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On the radar: District Bank surveys of manufacturing say the downturn is done except …

The five District Bank Surveys of manufacturing on net say the downturn in the factory sector was done in December and activity started to turn around in January and firmed in February. Whether that improvement will hold up as COVID-19 outbreak expands remains to be seen. So far the sectors most affected have been in travel and tourism. But there are signs that even as new orders have picked up, supply chains for materials are feeling the strain of the quarantines in China.

Four of the five headline indexes for the District Banks were higher. The two with the best correlation with the ISM Manufacturing Index moved in opposite directions. Philadelphia’s measure continued to build upward momentum, while the Richmond index declined sharply after a big jump higher in the prior month.

My interpretation of the data is that with all of the indexes having at least a decent correlation with the ISM number, that the predominance of upward moves more than offsets the negative from the Richmond report. I’d also look at the performance of the Richmond index over the past two months which would suggest underlying conditions are somewhere between the extremes.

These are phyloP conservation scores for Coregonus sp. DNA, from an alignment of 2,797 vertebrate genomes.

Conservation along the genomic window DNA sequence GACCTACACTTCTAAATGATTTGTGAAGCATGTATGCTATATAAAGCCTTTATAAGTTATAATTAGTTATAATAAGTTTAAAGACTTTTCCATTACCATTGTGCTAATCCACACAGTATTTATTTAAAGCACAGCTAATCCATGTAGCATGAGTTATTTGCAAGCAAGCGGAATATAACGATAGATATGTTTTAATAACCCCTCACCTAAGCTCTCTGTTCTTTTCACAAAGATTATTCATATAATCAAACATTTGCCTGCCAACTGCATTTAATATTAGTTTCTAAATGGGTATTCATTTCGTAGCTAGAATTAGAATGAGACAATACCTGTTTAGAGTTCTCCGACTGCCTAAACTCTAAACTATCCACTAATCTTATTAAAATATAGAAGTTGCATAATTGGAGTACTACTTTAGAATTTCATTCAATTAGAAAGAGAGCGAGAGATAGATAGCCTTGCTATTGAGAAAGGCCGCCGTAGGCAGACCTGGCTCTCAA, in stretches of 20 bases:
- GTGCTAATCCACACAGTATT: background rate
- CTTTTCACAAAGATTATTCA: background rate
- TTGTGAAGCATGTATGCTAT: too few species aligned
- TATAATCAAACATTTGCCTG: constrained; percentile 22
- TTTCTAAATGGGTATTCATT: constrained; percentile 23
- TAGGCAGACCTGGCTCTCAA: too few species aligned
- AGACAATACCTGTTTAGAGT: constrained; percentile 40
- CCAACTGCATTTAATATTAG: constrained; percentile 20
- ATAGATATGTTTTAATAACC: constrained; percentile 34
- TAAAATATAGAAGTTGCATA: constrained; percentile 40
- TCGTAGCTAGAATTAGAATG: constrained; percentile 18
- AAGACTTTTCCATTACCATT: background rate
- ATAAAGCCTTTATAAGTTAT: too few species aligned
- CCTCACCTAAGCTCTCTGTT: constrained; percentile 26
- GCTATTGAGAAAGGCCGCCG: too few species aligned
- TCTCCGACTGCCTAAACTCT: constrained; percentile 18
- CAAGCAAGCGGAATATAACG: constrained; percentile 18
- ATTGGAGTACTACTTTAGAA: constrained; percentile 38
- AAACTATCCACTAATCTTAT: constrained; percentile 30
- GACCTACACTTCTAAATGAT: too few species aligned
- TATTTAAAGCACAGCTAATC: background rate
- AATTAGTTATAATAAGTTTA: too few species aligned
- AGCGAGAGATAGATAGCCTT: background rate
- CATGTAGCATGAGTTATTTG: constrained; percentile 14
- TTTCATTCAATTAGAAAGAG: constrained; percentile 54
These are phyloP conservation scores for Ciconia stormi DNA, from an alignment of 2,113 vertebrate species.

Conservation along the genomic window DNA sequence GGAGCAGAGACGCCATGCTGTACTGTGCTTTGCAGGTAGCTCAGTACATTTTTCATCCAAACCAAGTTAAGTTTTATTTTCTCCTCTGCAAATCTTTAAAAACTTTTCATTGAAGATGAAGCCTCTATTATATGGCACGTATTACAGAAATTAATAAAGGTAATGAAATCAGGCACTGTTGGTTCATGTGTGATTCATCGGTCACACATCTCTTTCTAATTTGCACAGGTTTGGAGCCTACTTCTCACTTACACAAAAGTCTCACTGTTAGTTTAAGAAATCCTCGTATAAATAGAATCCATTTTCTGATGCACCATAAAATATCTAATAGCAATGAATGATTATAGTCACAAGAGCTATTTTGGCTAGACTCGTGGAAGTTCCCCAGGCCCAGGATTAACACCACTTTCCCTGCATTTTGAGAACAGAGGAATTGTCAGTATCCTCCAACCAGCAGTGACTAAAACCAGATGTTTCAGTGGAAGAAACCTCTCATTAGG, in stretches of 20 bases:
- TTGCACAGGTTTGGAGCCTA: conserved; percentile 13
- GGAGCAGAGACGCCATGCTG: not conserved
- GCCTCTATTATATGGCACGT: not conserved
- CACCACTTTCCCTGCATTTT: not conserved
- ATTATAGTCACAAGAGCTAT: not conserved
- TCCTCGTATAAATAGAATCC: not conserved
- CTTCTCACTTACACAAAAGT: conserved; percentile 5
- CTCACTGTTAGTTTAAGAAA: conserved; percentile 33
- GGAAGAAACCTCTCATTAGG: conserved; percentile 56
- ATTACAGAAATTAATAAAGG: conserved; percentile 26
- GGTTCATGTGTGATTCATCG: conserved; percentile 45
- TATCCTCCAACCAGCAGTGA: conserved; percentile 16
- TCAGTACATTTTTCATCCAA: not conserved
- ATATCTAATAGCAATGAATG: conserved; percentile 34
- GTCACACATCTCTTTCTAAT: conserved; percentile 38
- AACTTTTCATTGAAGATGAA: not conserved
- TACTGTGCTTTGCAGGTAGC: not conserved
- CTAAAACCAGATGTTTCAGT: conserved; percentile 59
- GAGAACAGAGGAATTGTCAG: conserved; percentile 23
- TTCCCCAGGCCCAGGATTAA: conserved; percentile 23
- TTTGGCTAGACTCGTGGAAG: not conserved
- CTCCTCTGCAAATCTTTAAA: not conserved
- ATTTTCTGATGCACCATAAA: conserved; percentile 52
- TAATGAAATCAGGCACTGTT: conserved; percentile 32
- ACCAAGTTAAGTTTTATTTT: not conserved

In calculating an equivalent index from the five components most like those used to compute the ISM Manufacturing Index, the regional reports all point to at least mild expansion for February. Here too the Philadelphia and Richmond indexes have the best correlation with the ISM number. Philadelphia’s equivalent was 58.3, its highest in five months. Richmond’s equivalent was down sharply from the hefty 59.9 in January to 53.1 in February, but it is still for modest growth.

When the ISM Manufacturing Index for February is reported at 10:00 ET on Monday, March 2, I would anticipate an increase from the 50.9 in the January data. Two months in a row above the 50-mark would seem decisive in proclaiming the end of the sector recession begun in August 2019.  It now remains to be seen if that is premature if a pandemic affects global growth, not just isolated countries.

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